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Quad-Core CPUs in Half of All Notebooks in 2015

About 49 percent all notebooks shipped in 2015 are predicted to come with quad-core processors, up from 9 percent this year. The market research firm estimates that 160 million notebooks in 2015 will offer four cores, compared to just 21.2 million in 2011.

“The cornerstone of PC performance, the microprocessor, is continuing to evolve to provide new levels of performance to the PC market,” said Matthew Wilkins, principal analyst at IHS. "The battle now has moved from the dual-core segment into the quad-core area—and next will spread to the six-core realm.”

As hexa-core processors are also entering the notebook market, the quad-core CPU will be the norm and make up the clear majority of the notebook market. IHS iSuppli believes that 18 percent of notebooks will integrate six processing cores.

The market research firm also offered an outlook for heterogeneous microprocessors in notebooks that place a GPU on the processor die. The company predicts a rapid adoption and expects 90 percent of notebooks sold in 2015 to use this technology.

  • THEfog101
    *Waiting for the usual whine about battery life*
    Reply
  • aznguy0028
    THEfog101*Waiting for the usual whine about battery life*Pssh, battery! We all know that notebooks in 2015 will be ran on a small nuclear reactor ;)
    Reply
  • Yargnit
    Only 50%? Shouldn't it be 50% by 2013 when both Intel and AND should be on 22nm? By 2015 they should both be on 18nm (I believe it's 18nm next, no?) and anything above bottom budget laptop would have hex core processors at least I'd think. (Hell, even the tablets coming out early 2012 are supposed to be quad core)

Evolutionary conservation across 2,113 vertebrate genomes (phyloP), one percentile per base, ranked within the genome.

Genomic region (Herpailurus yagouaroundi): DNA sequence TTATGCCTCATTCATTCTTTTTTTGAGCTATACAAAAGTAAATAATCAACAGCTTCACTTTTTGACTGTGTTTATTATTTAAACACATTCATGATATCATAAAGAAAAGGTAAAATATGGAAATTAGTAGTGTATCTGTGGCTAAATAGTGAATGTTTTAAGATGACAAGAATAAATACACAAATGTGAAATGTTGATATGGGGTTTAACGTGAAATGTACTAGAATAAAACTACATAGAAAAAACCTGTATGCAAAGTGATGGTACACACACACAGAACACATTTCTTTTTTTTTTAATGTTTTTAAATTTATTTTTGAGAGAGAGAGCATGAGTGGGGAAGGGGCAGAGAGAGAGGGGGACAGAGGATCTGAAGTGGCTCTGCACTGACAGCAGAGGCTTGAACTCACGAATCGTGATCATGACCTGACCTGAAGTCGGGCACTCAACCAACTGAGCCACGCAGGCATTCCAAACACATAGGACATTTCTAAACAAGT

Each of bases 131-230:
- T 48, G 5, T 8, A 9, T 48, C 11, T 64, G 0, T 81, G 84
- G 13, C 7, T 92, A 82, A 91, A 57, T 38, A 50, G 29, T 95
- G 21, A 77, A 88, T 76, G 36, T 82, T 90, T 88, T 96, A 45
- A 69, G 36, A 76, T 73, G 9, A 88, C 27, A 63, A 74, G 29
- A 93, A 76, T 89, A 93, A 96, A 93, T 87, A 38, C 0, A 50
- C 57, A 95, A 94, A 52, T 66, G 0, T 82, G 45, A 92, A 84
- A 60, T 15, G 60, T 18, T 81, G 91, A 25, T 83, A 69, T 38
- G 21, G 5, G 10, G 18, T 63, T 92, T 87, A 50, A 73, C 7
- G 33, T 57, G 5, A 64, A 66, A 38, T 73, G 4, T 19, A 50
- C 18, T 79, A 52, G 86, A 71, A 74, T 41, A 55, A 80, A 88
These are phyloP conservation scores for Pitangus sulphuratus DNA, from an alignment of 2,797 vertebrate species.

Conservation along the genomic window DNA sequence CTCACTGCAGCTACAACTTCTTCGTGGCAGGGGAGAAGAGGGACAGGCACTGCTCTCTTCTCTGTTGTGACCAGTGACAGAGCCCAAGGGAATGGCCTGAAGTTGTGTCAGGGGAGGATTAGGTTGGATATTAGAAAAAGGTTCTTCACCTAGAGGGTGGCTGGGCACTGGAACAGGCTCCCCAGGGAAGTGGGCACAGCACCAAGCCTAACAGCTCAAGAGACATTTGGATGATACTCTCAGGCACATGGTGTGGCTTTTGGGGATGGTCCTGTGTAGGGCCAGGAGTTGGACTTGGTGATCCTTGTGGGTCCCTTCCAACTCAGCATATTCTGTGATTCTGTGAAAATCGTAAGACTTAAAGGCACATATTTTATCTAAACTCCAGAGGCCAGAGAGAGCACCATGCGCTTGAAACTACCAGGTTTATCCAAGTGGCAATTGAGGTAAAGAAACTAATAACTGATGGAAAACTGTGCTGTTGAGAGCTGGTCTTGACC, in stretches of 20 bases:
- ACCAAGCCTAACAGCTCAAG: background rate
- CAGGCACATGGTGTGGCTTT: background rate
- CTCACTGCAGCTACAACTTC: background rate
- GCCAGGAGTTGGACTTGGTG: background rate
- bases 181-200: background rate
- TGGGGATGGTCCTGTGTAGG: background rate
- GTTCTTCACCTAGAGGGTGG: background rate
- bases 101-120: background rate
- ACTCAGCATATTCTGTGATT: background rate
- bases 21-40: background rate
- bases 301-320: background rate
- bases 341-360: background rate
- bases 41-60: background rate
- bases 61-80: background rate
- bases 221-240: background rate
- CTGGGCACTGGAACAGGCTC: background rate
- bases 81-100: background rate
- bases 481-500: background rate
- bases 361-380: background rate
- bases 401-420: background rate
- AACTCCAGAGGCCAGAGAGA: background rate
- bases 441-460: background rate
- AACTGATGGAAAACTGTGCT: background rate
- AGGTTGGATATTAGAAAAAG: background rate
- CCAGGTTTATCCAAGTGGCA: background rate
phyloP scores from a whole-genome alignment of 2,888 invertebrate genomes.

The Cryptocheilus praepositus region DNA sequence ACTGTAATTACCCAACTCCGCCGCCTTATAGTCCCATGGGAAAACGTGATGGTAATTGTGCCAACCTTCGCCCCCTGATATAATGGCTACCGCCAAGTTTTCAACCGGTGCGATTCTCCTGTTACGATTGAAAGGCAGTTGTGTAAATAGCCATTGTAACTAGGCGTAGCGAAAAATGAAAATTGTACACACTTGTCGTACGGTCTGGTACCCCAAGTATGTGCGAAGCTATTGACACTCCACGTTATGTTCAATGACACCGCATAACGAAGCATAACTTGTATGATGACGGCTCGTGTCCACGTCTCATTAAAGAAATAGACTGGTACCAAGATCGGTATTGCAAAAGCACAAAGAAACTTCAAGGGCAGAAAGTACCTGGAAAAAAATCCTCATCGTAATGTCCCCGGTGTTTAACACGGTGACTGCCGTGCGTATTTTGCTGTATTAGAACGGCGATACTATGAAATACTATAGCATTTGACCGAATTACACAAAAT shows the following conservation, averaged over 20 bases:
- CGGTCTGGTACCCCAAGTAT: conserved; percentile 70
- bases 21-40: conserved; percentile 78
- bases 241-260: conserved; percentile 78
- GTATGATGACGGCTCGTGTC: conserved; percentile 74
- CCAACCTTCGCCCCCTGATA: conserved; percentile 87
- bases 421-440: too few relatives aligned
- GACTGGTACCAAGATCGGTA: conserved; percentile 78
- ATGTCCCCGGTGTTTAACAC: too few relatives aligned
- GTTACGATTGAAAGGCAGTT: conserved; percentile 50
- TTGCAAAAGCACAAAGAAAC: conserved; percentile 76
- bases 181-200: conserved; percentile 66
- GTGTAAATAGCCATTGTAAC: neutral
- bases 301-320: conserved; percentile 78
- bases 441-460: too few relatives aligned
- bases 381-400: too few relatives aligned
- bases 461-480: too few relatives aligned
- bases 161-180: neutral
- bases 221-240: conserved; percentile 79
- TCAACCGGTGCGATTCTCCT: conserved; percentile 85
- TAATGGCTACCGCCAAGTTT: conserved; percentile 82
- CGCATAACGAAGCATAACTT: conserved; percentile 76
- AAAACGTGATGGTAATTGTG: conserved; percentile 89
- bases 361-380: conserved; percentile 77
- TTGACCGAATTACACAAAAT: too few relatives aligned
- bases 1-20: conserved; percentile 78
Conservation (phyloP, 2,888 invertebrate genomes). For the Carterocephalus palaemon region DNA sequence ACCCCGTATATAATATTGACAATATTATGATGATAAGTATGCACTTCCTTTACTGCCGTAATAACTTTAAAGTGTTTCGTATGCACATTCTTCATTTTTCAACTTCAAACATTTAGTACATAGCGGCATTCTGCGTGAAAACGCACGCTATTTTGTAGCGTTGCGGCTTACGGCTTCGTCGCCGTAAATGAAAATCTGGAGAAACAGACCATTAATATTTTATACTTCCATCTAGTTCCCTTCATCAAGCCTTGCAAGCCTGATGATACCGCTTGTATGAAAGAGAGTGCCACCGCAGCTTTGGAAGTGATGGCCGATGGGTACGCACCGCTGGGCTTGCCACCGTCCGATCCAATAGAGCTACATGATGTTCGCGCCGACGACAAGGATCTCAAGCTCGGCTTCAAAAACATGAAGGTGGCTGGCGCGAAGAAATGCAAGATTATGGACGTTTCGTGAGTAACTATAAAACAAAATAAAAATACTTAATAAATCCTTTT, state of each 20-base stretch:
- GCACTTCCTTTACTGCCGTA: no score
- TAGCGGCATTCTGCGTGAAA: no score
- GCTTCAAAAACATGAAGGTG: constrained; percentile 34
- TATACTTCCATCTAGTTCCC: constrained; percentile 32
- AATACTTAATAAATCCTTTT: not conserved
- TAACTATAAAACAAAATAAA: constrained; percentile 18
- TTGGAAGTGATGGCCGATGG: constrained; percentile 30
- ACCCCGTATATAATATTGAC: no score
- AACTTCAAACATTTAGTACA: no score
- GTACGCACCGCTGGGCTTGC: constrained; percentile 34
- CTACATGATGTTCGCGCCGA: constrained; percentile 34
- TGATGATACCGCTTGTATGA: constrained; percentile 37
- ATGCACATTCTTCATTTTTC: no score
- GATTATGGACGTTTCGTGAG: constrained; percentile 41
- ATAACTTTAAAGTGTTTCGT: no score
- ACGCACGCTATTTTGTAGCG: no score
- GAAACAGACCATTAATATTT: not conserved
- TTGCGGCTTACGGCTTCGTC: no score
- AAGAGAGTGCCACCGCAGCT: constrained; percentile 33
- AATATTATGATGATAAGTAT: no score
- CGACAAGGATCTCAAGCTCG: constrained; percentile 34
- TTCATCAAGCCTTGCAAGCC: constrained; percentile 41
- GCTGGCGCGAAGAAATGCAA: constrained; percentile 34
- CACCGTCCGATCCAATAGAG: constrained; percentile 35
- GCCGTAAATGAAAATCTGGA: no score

Reply
  • captaincharisma
    well the CPU's caught up now if they can put desktop caliber graphics chips in laptops they can have the same power as some of the best desktops
    Reply
  • stonedatheist
    YargnitOnly 50%? Shouldn't it be 50% by 2013 when both Intel and AND should be on 22nm? By 2015 they should both be on 18nm (I believe it's 18nm next, no?) and anything above bottom budget laptop would have hex core processors at least I'd think. (Hell, even the tablets coming out early 2012 are supposed to be quad core)
    Agreed. Though they would be on 16nm. Since you get a doubling of transistors every node, you would get a quadrupling every other node and that would make it exactly half the half-pitch. So to figure out the upcoming node, you would simply take the node before the current one and half it (ie half of 32 is 16)
    Reply
  • iubyont
    Why is this necessary? Doesn't a HT dual core provide a better battery life to performance balance? How many people even use their laptops for CPU intensive tasks.
    Reply
  • thomaseron
    Yay, from good gaming on the go, to great gaming on the go! :-D

    Edit: Although, I think it will be earlier than 2015.
    Reply
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  • jrharbort
    For 2015, this projection seems rather low. I'd expect the number of quad core equipped shipments to be much higher. Even dual cores today are starting to show their limitations in certain areas other than gaming. This is particularly evident in the mobile space where dual cores are clocked even lower.
    Reply
  • i just want a very low power core2duo at say, 2,6ghz, if they do it with 32nm tecnology i bet it would stay below 10W consumption.
    Reply